, , , , , , , , , , ,

But now I’m divorced and no one died….huh?  Unless “Till Death Do Us Part” is supposed to mean the death of what was once a beautiful love story.  Maybe that’s what I’ve settled into believing so I can accept some sort of closure.  All I know is that on June 19, 1999 I never imagined being divorced from the man I was saying my vows to.  The man who not only was my new husband…he was my best friend.  But how does a best friend walk away so easily?  Yes, I still have a few questions that pop up from time to time.  Just the one word questions….”Why”?  Why did he fall out of love with me?  Why didn’t he try to stay and work it out longer? Why did he just give up? Why, Why, Why?  Answers we sometimes may never get and I’ve had to let that be well with my soul.

I went to school with my ex husband.  We knew each other for many years before we decided to get married in our early twenties.  I didn’t know the darker side of him until we began living together.  An argument was not a normal argument.  It turned into the silent treatment for days or the bad mood that you felt was your punishment.  Never did he ever lay a hand on me but the emotional stress was something else.  My ex husband suffered from severe depression.  I didn’t realize the magnitude until well into our relationship.  I loved him.  I felt I could handle it…..no, better yet, I felt I could fix HIM.

Shortly after we were married, he lost his mother to cancer, his grandfather and grandmother shortly thereafter and both my aunt and uncle died within 9 months of each other.  It was the roughest year to that point for us.  His depression locked into his body, mind and soul and he was caged and I had no way to help him.  But I gave it my best shot.  The wife I once was, turned into the mother he’d lost.  I didn’t even notice when I’d morphed into the controlling mother figure rather than just being his wife. Thinking I was being helpful, I realized later as I held my divorce papers, that I smothered him and emasculated him.

He did seek help and found a great doctor that provided essential medical treatment for him and his mental well-being.  He was a different person.  Underneath, he was still the introvert and I was still the extrovert….the social “butterfly” if you will.  Even though he was feeling better emotionally we still found happiness in different things.  I liked to be around people and go out and he preferred to be at home all day or in bed all day and watch TV.  When we did go out together we went to the movies or out to dinner but nothing outside of our normal routine.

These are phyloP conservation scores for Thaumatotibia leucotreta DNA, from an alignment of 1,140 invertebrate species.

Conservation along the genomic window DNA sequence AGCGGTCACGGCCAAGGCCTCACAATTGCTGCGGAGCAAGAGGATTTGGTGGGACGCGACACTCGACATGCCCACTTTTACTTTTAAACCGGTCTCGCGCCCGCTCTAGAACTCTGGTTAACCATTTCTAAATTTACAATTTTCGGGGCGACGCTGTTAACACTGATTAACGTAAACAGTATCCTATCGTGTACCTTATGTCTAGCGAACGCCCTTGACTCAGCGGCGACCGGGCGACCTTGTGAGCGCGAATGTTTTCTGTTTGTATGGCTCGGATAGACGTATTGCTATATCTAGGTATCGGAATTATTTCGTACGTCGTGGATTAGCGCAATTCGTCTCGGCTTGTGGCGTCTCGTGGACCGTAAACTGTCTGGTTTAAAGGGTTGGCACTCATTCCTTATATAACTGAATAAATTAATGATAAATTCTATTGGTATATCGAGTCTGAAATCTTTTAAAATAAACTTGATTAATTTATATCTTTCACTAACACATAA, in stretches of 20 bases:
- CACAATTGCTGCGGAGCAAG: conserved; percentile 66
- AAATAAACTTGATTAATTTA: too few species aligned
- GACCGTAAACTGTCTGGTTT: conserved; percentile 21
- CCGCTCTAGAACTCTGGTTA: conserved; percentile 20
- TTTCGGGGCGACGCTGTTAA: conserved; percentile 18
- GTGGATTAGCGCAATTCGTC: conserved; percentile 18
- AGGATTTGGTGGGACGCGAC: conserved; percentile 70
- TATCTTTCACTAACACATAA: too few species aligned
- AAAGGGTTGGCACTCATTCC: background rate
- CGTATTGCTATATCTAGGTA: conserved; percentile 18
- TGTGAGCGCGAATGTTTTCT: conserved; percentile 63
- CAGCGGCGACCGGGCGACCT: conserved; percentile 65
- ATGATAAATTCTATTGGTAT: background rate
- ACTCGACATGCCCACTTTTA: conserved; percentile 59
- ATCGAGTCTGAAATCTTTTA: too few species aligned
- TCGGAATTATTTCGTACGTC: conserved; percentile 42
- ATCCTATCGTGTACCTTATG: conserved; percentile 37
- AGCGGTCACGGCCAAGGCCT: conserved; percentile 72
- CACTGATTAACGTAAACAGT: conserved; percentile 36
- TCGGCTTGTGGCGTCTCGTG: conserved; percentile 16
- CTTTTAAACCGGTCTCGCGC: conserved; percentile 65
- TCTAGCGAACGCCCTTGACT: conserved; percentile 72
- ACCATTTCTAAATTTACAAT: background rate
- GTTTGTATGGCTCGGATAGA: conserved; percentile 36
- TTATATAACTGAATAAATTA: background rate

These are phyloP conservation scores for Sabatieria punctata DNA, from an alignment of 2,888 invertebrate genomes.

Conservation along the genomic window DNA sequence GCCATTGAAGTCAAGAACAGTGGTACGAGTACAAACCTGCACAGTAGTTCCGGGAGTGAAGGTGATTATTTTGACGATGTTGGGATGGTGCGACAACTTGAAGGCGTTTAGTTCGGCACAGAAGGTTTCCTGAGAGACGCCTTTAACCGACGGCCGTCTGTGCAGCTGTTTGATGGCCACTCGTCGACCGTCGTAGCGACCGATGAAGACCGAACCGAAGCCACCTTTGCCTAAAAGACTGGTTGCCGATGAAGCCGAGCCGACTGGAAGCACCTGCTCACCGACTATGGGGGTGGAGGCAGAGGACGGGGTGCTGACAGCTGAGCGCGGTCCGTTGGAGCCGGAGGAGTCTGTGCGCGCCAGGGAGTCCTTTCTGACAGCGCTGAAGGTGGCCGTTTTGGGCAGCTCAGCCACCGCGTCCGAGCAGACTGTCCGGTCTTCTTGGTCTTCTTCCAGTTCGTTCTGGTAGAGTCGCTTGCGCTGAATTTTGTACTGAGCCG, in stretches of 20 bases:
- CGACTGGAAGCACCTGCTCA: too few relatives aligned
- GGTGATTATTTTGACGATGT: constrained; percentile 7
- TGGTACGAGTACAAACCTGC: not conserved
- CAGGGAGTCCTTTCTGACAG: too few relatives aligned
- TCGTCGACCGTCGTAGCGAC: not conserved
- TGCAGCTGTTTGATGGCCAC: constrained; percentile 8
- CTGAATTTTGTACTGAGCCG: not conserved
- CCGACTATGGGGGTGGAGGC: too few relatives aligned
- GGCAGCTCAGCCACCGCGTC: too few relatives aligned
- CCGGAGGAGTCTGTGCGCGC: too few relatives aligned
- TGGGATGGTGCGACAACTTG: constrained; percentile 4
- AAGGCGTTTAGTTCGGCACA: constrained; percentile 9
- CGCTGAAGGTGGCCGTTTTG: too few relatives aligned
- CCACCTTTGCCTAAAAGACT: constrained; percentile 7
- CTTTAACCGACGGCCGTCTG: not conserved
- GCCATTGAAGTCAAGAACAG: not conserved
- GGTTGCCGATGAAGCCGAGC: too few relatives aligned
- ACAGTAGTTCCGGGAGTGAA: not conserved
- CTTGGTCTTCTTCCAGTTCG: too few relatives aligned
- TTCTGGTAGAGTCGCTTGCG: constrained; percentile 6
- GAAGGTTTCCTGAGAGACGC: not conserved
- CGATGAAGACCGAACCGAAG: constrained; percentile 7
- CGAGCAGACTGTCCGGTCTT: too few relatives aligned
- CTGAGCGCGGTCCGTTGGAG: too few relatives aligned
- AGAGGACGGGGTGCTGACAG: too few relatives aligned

He decided 4 years ago that he wanted to work for the company I worked for and so I helped him get a job there.  He was successful in his interview process and so he got the job.  One year later he informed me that he no longer wanted to be married and wanted to be with other women.  I’m being nice here because he was much colder than what I’m portraying and he left pretty abruptly.  Shortly thereafter I found out he was dating a girl at work.  Yes, the same company we both work for now.  Awkward to say the least and I literally felt my heart shatter into a million pieces.

It’s been three years since my divorce and just last Friday was our anniversary date which I still struggle with.  I realize my actions in our marriage was part of the reason I lost him.  We did try to reconcile twice but it never fully got back on track.  I will always love and care for him.  I am happy that we are in an amicable place and we are able to talk when necessary (which isn’t often….I still hold on tight to the no contact rule for healing).  I no longer feel the bitterness and anger that I once harbored.  I don’t regret the years we shared and the life we built for 15 years. They were happy ones for me.

Did I expect it to end in divorce?  No, I did not.  But going through a divorce, in my opinion, was like grieving the death of someone you once loved very much.  So, maybe our vows were fulfilled.  I grieved the death of my marriage and now we are apart.  554f1d096b47f193e4ba80f7a7bb6cee